Michele Bachmann, the Republican representative from Minnesota’s 6th legislative district, is running for President of the United States.

She is the only female candidate in the Republican primary, and last month became the first woman to win the Ames Iowa Straw Poll. She announced her candidacy on June 27 with high expectations. Because of her vocal presence as a Tea Party member and avid opponent of the Patient Protection and Affordable Care Act of 2009, she entered the race with an 83% general approval rating and a 74% recognition rating among Republican-leaning voters in a July poll. However, a recent poll shows that while her recognition climbed to 84%, her general approval rating dropped to 70%.

Bachmann, a founding member of the Tea Party Caucus, is a champion of the right wing of the Republican Party due to her widespread publicity and support for a fusion of supply side economics, classical economics, and social conservatism.  Her economic positions reflect the deregulatory, small-government doctrine of the Tea Party, as well as aspects of supply side economics, demonstrated in her opposition to all tax hikes and her opposition to the payroll tax cut for workers, instead favoring long term tax cuts on income taxes and corporate taxes. Bachmann believes that homosexuality is a “disorder,” and she opposes the legal recognition of gay marriage, a main tenant of social conservatism.  She does not believe in man-made global warming, and recently asserted that an HPV vaccine, mandated in the state of Texas by Governor Rick Perry, causes mental retardation.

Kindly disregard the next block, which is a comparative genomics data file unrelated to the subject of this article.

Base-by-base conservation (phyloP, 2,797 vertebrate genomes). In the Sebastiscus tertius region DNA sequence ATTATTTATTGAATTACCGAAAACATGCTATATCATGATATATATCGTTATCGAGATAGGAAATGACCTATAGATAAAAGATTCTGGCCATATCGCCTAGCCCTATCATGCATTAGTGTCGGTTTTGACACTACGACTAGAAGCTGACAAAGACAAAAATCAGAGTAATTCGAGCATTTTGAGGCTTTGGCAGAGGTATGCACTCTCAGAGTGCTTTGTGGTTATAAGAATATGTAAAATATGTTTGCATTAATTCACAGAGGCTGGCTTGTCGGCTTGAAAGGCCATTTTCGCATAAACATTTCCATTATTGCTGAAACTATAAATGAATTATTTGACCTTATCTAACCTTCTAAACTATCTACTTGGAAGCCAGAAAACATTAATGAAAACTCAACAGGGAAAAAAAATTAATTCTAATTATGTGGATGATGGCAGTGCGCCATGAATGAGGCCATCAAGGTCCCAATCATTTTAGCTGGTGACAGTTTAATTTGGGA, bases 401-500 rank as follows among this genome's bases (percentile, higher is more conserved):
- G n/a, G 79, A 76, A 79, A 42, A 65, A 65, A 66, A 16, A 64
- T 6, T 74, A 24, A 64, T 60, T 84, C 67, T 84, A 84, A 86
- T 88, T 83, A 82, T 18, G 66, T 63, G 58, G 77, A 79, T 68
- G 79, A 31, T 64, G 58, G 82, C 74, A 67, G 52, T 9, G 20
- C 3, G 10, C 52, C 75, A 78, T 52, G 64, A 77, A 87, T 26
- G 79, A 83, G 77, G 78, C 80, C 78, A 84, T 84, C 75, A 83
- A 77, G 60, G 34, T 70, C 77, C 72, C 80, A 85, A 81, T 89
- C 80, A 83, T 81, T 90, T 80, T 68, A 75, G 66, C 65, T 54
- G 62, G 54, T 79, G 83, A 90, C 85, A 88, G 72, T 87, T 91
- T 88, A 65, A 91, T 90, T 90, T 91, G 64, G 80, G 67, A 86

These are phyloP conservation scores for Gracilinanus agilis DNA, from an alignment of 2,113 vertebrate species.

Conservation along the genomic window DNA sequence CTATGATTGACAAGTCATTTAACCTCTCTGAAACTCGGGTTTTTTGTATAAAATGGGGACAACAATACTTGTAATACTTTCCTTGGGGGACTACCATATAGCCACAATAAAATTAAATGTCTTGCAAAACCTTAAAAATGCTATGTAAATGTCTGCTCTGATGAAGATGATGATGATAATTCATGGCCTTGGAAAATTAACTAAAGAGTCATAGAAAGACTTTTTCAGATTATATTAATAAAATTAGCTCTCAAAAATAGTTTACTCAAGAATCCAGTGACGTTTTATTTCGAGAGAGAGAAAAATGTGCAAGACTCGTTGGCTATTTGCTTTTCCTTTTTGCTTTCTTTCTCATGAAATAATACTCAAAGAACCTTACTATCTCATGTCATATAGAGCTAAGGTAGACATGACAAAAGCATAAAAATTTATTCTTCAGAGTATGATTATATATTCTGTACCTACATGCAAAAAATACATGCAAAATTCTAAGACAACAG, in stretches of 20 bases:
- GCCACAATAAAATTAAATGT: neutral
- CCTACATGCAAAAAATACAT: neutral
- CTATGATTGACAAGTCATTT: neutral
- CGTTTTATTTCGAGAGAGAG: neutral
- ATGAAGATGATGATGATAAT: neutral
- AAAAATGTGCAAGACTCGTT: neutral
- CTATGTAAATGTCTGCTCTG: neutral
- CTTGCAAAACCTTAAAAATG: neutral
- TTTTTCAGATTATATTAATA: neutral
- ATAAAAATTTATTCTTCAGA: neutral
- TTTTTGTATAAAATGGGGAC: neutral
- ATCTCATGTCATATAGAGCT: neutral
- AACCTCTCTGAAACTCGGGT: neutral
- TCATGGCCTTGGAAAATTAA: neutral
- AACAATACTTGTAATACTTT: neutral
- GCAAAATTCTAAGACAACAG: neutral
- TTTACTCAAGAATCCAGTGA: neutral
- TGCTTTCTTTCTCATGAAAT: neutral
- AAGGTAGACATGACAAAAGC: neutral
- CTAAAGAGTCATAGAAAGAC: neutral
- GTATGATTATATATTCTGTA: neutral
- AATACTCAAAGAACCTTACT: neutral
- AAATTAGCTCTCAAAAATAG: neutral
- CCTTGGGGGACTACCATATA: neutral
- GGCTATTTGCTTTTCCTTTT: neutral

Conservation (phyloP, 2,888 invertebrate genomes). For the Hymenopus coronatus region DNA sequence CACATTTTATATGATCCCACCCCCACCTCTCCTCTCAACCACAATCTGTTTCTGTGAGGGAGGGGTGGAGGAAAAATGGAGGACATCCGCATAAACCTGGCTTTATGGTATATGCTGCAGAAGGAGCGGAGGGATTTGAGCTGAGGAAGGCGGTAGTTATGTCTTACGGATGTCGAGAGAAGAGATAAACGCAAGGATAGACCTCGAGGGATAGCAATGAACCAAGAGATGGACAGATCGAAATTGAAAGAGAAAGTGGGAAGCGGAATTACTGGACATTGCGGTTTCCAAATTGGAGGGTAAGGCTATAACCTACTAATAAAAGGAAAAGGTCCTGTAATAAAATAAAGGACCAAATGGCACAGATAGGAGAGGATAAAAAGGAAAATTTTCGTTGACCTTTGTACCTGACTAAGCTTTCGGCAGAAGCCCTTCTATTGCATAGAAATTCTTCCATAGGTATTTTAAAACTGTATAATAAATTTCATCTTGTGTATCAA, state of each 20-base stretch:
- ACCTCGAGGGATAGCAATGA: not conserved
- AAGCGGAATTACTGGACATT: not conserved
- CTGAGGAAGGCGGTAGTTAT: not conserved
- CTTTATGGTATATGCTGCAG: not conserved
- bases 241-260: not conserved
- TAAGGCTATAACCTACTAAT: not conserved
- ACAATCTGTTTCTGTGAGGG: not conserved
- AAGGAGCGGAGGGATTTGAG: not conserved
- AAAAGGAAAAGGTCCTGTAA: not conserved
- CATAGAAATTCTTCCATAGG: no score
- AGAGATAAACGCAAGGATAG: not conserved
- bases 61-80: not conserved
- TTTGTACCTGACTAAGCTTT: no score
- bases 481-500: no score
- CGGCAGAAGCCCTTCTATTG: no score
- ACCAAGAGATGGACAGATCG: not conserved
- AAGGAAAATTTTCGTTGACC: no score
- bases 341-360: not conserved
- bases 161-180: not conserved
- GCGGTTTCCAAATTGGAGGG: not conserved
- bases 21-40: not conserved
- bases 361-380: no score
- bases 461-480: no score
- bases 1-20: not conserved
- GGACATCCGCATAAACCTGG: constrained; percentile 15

This year, when the entirety of the Republican Party is united against President Obama, Republican candidates will enjoy high Republican approval; but, in the Republican primary, it is those with strong approval who will be able to edge out other contenders to be nominated.  Bachmann’s initial, strong intensity score (the percentage of voters who strongly approve her policies minus the percentage that strongly oppose her) reflects the favor she holds in the Tea Party. But the recent decline of positive intensity in her presidential bid, from its peak of 21% in July to 11% in a September poll, shows that her campaign has lost much of the fervent support of the Tea Party it initially enjoyed.  Primary newcomer Rick Perry may have crippled the campaign by taking up Tea Party support; in the aforementioned September poll, Perry holds a whopping 24% positive intensity score. Rick Perry has a position on the political spectrum close to Bachmann’s and enjoys similar Tea Party support.

Michele Bachmann, should she win the Republican primary, will find it hard to obtain the centrist vote because of President Barrack Obama, who has moved to the center since November of 2010 and will not face a primary challenger who will force him to secure the liberal vote. Although Bachmann’s position in the Republican primary looks as dim as ever, her recognition in national politics may allow her to weather Perry; if Perry falls in popularity, Bachmann could still pick up Tea Party votes and get the nomination.


1 Anon. “Election 2012 Polling and News, Republican Presidential Candidates, Obama, Interactive Polling Data.” Gallup.com. Gallup, Inc., 21 Sept. 2011. Web. 21 Sept. 2011. <http://www.gallup.com/poll/election.aspx>.

2 Anon. Gallup.com. Gallup, Inc., 21 Sept. 2011. Web. 21 Sept. 2011.

3 Hess, Hannah. “Candidates Divide on Extension of Payroll Tax Cuts.” IowaPolitics.com. IowaPolitics.com, 26 Aug. 2011. Web. 21 Sept. 2011. <http://www.iowapolitics.com/index.Iml?Article=245933>.

4 Anon. Gallup.com. Gallup, Inc., 21 Sept. 2011. Web. 21 Sept. 2011.